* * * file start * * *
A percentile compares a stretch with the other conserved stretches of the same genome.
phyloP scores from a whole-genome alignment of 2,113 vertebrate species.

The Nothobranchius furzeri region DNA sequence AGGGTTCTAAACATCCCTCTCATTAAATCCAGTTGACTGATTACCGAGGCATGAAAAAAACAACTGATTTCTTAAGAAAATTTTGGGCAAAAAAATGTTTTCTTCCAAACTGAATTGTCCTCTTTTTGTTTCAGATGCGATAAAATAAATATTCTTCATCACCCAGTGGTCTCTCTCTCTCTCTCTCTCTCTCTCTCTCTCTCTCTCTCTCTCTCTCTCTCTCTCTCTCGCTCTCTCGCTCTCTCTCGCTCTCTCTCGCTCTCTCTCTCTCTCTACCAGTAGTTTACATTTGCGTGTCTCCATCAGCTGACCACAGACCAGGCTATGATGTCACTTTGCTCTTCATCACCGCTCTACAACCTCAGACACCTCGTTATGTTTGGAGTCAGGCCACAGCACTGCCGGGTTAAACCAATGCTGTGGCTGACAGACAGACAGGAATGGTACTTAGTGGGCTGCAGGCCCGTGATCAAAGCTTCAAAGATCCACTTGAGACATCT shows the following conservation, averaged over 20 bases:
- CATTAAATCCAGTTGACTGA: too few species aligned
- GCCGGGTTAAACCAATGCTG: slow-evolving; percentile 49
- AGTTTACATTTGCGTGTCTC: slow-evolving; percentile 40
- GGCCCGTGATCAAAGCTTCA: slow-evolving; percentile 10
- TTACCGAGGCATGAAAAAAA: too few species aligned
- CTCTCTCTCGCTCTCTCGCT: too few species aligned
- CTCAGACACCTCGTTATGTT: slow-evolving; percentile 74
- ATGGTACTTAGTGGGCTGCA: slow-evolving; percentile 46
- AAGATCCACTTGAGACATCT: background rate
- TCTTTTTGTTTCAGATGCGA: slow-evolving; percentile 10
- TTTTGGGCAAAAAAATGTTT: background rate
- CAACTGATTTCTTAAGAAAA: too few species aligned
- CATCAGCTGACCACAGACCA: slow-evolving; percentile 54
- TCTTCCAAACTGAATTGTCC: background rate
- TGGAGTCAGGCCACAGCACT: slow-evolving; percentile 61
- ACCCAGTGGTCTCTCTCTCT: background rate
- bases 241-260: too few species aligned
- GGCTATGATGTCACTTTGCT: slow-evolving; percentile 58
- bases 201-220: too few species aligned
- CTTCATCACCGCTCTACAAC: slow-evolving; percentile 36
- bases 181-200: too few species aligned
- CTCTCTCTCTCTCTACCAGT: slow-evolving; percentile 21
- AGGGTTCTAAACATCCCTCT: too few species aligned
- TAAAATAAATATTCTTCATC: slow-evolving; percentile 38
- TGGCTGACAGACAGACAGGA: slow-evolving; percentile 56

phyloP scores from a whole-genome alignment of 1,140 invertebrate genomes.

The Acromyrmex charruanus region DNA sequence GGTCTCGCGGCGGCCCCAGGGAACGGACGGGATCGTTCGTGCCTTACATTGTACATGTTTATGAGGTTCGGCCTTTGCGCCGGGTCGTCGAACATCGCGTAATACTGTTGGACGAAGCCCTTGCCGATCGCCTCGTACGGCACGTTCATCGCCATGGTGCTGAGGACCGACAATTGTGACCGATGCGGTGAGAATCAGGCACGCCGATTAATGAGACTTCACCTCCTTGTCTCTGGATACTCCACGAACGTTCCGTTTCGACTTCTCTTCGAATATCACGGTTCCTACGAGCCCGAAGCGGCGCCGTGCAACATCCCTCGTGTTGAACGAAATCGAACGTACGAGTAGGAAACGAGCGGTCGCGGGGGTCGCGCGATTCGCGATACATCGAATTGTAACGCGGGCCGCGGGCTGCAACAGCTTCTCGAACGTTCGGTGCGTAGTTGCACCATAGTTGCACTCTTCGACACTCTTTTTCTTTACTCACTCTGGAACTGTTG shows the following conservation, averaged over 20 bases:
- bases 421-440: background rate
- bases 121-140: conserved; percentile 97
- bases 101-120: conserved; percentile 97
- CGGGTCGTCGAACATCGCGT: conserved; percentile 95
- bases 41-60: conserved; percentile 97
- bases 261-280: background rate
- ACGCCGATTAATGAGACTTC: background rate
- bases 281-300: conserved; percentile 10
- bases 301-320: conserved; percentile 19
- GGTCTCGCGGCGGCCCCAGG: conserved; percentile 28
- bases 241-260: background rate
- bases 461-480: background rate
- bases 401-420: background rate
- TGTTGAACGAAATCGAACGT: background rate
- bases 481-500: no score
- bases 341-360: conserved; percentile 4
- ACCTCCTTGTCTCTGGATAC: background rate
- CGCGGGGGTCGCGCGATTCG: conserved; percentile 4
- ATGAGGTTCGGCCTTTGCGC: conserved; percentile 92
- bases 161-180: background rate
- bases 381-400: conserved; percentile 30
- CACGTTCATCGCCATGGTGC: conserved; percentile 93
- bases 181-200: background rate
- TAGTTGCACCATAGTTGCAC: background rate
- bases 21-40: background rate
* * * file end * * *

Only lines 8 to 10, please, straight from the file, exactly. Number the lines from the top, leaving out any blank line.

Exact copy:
- TTACCGAGGCATGAAAAAAA: too few species aligned
- CTCTCTCTCGCTCTCTCGCT: too few species aligned
- CTCAGACACCTCGTTATGTT: slow-evolving; percentile 74